Neural mechanisms of auditory discrimination of long-duration tonal patterns: A neural modeling and FMRI study

Brain Imaging and Modeling Section, National Institute on Deafness and Other Communication Disorders, National Institutes of Health, Bethesda, MD 20892, USA.
Journal of Integrative Neuroscience (Impact Factor: 0.94). 01/2009; 7(4):501-27. DOI: 10.1142/S021963520800199X
Source: PubMed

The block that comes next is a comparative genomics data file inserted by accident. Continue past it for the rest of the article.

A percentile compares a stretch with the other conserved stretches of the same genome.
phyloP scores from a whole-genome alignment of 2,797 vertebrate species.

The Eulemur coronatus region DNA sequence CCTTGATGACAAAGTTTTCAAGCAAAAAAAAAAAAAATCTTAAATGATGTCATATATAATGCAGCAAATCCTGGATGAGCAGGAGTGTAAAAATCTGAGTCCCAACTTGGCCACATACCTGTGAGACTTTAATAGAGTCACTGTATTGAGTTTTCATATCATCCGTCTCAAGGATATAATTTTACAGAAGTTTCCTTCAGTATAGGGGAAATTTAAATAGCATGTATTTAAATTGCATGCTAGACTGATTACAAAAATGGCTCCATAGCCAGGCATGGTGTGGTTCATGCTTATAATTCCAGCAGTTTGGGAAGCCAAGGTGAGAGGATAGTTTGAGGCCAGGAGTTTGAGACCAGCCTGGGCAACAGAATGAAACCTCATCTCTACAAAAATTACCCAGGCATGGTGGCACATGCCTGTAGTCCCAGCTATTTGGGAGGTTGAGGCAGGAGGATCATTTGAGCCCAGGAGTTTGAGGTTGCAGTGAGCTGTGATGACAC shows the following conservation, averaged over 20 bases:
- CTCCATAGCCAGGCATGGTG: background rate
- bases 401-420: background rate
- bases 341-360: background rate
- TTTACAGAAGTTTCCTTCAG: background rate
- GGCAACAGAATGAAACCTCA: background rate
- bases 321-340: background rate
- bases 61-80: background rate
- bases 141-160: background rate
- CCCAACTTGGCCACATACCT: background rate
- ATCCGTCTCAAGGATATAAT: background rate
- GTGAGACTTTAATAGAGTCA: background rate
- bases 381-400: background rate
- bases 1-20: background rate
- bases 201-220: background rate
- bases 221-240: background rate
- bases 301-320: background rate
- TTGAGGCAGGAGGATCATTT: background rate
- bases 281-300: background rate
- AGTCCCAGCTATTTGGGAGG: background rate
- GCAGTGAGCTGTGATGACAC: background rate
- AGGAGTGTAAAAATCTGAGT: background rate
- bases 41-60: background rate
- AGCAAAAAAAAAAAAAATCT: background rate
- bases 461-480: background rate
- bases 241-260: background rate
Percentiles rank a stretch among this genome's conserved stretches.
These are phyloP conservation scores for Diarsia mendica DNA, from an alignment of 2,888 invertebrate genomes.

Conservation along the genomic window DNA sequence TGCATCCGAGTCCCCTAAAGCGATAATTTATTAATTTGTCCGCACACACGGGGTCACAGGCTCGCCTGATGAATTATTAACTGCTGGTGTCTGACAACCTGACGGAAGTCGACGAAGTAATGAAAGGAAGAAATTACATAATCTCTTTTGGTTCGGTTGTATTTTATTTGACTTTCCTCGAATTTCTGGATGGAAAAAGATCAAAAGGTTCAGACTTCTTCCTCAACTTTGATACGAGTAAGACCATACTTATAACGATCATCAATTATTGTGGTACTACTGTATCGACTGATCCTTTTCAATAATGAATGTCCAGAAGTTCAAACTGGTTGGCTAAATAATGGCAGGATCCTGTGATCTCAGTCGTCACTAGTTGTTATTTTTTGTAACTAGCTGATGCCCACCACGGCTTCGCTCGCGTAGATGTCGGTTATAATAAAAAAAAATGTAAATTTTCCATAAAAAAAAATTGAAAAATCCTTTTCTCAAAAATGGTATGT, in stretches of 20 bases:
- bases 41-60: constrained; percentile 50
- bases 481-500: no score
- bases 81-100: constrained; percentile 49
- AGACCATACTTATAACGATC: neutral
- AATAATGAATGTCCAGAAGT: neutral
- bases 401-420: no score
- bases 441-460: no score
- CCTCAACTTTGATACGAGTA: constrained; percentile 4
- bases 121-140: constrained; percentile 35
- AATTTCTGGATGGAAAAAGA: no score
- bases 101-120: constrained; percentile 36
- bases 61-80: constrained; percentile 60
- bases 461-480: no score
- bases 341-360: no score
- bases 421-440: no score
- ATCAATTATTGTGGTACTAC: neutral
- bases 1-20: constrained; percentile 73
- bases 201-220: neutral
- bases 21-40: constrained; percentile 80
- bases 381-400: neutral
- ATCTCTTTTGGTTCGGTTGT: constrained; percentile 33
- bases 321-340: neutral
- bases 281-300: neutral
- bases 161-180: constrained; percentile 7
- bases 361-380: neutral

Language perception comprises mechanisms of perception and discrimination of auditory stimuli. An important component of auditory perception and discrimination concerns auditory objects. Many interesting auditory objects in our environment are of relatively long duration; however, the temporal window of integration of auditory cortex neurons processing these objects is very limited. Thus, it is necessary to make active use of short-term memory in order to construct and temporarily store long-duration objects. We sought to understand the mechanisms by which the brain manipulates long-duration tonal patterns, temporarily stores the segments of those patterns, and integrates them into an auditory object. We extended a previously constructed model of auditory recognition of short-duration tonal patterns by expanding the prefrontal cortically-based short-term memory module of the previous model into a memory buffer with multiple short-term memory submodules and by adding a gating module. The gating module distributes the segments of the input pattern to separate locations of the extended prefrontal cortex in an orderly fashion, allowing a subsequent comparison of the stored segments against the segments of a second pattern. In addition to simulating behavioral data and electrical activity of neurons, our model also produces simulations of the blood oxygen level dependent (BOLD) signal as obtained in fMRI studies. The results of these simulations provided us with predictions that we tested in an fMRI experiment with normal volunteers. This fMRI experiment used the same task and similar stimuli to that of the model. We compared simulated data with experimental values. We found that two brain areas, the right precentral gyrus and the left medial frontal gyrus, correlated well with our simulations of the memory gating module. Other fMRI studies of auditory perception and discrimination have also found correlation of fMRI activation of those areas with similar tasks and thus provide further support to our findings.

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